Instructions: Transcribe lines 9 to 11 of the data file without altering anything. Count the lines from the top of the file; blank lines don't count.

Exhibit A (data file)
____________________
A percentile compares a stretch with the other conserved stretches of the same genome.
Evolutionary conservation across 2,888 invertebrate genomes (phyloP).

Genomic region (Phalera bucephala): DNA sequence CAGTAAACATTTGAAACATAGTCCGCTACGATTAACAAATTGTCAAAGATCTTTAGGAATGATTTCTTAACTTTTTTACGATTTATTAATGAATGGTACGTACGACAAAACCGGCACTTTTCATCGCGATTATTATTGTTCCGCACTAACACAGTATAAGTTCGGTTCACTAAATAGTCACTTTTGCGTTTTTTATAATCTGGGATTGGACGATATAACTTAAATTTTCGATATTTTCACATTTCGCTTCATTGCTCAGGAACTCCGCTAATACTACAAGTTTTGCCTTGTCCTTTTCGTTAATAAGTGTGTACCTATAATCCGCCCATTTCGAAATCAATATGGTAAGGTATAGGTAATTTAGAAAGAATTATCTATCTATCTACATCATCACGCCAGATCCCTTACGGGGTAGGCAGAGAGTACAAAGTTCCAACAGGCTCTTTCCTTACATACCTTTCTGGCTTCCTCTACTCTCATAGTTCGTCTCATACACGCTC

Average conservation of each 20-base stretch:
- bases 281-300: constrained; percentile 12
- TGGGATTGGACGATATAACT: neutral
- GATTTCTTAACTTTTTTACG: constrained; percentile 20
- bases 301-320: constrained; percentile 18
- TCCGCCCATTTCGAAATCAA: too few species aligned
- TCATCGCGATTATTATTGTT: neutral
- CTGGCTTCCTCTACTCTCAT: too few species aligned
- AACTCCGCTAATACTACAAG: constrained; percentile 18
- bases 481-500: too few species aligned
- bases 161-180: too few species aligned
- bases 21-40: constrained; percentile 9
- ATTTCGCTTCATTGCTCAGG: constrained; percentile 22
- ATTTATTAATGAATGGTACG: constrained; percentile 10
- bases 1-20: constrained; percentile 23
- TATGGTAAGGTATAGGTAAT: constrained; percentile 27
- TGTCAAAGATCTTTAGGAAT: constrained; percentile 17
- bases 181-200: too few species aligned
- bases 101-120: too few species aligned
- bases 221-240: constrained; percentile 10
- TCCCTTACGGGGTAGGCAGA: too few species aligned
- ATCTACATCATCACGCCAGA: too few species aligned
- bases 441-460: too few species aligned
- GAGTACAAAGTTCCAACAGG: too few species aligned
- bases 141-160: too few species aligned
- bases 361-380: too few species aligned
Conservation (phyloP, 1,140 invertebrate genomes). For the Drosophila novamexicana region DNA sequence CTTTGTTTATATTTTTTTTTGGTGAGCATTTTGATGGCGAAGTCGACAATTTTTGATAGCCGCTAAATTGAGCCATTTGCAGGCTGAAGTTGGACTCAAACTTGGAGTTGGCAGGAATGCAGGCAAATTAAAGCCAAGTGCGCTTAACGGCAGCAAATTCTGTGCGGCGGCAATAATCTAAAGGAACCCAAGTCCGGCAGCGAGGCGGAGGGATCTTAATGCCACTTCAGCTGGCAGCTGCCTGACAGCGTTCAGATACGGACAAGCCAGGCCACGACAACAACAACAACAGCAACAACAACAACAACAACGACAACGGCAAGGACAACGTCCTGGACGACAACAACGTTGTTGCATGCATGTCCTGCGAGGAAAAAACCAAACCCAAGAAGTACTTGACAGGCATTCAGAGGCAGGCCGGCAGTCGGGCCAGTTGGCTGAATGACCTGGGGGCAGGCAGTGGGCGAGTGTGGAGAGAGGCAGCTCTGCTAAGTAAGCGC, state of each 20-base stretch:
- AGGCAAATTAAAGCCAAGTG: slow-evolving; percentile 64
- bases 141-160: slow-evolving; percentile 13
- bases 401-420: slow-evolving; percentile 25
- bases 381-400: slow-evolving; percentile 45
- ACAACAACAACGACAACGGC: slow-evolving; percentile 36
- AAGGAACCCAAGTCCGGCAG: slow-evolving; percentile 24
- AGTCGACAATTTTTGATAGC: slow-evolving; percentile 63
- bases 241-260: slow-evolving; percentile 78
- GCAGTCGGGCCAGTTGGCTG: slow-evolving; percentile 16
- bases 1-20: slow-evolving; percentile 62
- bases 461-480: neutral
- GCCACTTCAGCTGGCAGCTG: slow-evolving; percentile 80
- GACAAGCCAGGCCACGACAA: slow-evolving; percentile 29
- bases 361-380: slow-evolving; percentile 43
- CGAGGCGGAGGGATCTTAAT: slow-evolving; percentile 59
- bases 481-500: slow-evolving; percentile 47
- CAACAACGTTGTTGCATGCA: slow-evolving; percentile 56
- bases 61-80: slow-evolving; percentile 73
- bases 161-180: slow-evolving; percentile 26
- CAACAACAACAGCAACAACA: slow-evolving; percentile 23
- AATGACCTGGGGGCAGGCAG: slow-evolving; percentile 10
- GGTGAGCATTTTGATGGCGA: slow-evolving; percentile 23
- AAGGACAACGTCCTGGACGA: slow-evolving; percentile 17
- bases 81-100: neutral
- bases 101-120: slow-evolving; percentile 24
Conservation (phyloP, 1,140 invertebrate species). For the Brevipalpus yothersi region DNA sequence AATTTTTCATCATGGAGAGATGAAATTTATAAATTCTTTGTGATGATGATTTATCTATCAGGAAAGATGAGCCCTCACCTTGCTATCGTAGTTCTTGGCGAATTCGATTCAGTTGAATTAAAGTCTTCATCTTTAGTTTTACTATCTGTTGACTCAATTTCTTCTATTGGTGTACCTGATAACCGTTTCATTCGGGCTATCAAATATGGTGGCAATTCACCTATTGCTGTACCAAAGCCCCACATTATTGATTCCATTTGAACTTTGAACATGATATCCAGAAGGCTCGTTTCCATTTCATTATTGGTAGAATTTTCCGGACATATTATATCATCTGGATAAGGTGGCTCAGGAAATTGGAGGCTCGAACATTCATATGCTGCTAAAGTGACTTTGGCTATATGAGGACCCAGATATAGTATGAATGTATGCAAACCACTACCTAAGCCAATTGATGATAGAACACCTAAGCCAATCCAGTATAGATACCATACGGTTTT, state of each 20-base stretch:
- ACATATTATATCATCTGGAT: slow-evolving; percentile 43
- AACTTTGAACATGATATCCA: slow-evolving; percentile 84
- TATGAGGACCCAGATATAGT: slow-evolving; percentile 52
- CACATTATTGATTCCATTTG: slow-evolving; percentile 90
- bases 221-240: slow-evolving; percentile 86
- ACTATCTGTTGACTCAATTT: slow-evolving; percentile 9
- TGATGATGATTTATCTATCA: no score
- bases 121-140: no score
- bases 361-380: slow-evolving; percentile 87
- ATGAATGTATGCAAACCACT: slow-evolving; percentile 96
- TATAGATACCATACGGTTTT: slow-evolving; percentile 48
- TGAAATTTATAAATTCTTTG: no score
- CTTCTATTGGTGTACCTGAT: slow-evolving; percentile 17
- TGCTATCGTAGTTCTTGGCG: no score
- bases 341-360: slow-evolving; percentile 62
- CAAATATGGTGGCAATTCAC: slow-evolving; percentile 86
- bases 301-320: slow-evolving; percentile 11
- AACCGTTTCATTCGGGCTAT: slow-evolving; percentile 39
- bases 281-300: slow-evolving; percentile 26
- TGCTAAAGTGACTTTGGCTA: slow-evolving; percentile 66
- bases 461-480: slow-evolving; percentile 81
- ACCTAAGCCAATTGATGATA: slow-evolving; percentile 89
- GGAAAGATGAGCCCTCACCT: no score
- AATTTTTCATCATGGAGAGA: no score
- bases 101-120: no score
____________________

- TCCGCCCATTTCGAAATCAA: too few species aligned
- TCATCGCGATTATTATTGTT: neutral
- CTGGCTTCCTCTACTCTCAT: too few species aligned